Pratt's Boeing TTBW Win Could Open Future Single-Aisle Competition

Credit: Boeing

LE BOURGET—Pratt & Whitney’s selection to power the NASA X-66 transonic truss-braced wing (TTBW) sustainable flight demonstrator may be the opening the company needs to break back into the future Boeing single-aisle market, says Christopher Calio, Raytheon Technologies' president and chief operating officer.

The engine-maker’s PW1100G geared turbofan will power the high-wing X-66 later this decade and is the first engine from the Pratt & Whitney stable selected for any Boeing-built narrowbody since the final 757s were delivered in the early 2000s. The competing GE Aerospace and Safran joint venture CFM International has, by contrast, enjoyed exclusivity on the 737 since the development of the 737-300 some 40 years ago.

“We’ve always said we would love at some point to take our technology and offer it to both of the narrowbody OEMs—that's the position our competitor has today,” Calio says, referring to CFM’s availability as an alternative to the PW1100G on the Airbus A320neo family. “That affords [CFM] a lot of privileges as a result. So we would love to find a way to get back in. Our view is [the TTBW is] a great way to get back in working with Boeing in the commercial engine space in the commercial narrowbody market,” he adds.

However, Calio is also realistic that much needs to be done before Pratt can be fully competitive. “First of all the focus right now is on getting through our issues on the GTF for Airbus and our customers. So make no mistake, we are not taking our eye off that ball, but longer term—in 12 to 15 years—you’ve got to invest. You can't just wake up in 2030 and go ‘hey, we'd love to get back on the Boeing aircraft.’ You have got to be investing along the way in some of these enabling technologies.”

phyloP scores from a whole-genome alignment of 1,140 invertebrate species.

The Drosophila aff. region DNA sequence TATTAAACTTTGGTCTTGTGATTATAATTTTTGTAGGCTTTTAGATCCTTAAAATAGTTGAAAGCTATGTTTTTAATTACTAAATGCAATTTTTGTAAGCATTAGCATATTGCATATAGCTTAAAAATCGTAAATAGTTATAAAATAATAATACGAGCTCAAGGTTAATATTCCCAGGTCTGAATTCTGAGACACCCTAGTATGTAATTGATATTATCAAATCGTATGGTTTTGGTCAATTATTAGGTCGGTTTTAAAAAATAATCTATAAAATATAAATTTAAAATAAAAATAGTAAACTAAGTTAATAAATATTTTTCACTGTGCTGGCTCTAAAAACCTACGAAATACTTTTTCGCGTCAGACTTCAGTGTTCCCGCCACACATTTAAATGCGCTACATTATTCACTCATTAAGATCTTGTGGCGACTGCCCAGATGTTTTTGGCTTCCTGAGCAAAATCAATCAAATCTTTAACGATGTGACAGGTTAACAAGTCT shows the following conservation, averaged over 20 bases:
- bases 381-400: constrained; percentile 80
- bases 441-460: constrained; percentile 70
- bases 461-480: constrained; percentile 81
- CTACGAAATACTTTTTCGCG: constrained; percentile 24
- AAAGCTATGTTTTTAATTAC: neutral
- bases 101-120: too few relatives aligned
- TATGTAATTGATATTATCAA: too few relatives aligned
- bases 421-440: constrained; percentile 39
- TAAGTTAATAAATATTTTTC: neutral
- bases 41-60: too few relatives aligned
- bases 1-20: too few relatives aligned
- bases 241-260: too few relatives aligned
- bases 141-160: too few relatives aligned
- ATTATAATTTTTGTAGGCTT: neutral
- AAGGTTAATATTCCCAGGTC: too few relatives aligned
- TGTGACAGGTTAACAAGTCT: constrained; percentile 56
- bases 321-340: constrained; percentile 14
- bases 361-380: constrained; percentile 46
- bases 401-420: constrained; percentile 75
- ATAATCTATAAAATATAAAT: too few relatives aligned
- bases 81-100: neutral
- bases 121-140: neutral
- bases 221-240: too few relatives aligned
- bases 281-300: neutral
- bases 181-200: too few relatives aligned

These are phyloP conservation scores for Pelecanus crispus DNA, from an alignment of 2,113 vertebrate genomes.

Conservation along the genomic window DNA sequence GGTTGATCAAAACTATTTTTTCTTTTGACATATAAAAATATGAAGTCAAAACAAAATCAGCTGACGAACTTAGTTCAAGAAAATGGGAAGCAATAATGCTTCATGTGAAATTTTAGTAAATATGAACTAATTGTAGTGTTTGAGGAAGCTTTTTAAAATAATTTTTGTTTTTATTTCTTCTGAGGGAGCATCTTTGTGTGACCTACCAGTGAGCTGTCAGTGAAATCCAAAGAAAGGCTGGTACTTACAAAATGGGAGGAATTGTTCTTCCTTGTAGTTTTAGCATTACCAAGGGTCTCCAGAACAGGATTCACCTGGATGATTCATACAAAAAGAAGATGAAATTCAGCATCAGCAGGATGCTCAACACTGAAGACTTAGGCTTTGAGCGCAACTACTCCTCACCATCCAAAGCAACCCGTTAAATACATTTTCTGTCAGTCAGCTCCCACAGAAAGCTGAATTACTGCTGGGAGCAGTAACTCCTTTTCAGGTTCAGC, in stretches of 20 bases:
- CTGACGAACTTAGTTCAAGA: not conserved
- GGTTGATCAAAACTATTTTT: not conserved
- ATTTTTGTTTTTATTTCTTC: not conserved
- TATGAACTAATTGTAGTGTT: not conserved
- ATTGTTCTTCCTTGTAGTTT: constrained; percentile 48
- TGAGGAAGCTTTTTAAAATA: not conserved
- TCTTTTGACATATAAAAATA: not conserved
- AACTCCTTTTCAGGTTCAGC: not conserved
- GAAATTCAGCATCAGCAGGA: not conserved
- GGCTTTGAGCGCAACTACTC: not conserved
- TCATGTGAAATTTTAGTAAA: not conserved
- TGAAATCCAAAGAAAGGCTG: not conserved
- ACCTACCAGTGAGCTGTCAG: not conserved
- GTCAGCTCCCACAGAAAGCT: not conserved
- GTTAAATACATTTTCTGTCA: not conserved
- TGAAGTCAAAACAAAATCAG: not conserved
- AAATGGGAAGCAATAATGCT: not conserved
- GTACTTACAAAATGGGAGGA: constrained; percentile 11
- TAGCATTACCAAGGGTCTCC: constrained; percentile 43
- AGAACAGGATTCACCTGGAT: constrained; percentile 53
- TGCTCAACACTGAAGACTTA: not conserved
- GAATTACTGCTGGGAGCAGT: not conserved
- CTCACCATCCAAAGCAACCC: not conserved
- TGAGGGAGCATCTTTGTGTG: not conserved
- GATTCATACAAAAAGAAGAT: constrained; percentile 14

Pratt is currently developing the enhanced PW1100G Advantage version, but has several technology programs under way to reduce fuel burn on the basic architecture by a further 10% or more over the coming decade.

“Dave [Calhoun, Boeing CEO] says any new product will have to be 20-30% more efficient. A lot of that comes from the engines and I think what we've learned as part of the GTF when we rolled it out is just as much as you've got to go drive the efficiency gains, the things you do to get those efficiency gains is you've got to make sure that industrially you can support it. To me, that's just as important. Not only does that does the technology have to be there for those gains, but the manufacturing and support has to be in lockstep,” Calio says.

Guy Norris

Guy is a Senior Editor for Aviation Week, covering technology and propulsion. He is based in Colorado Springs.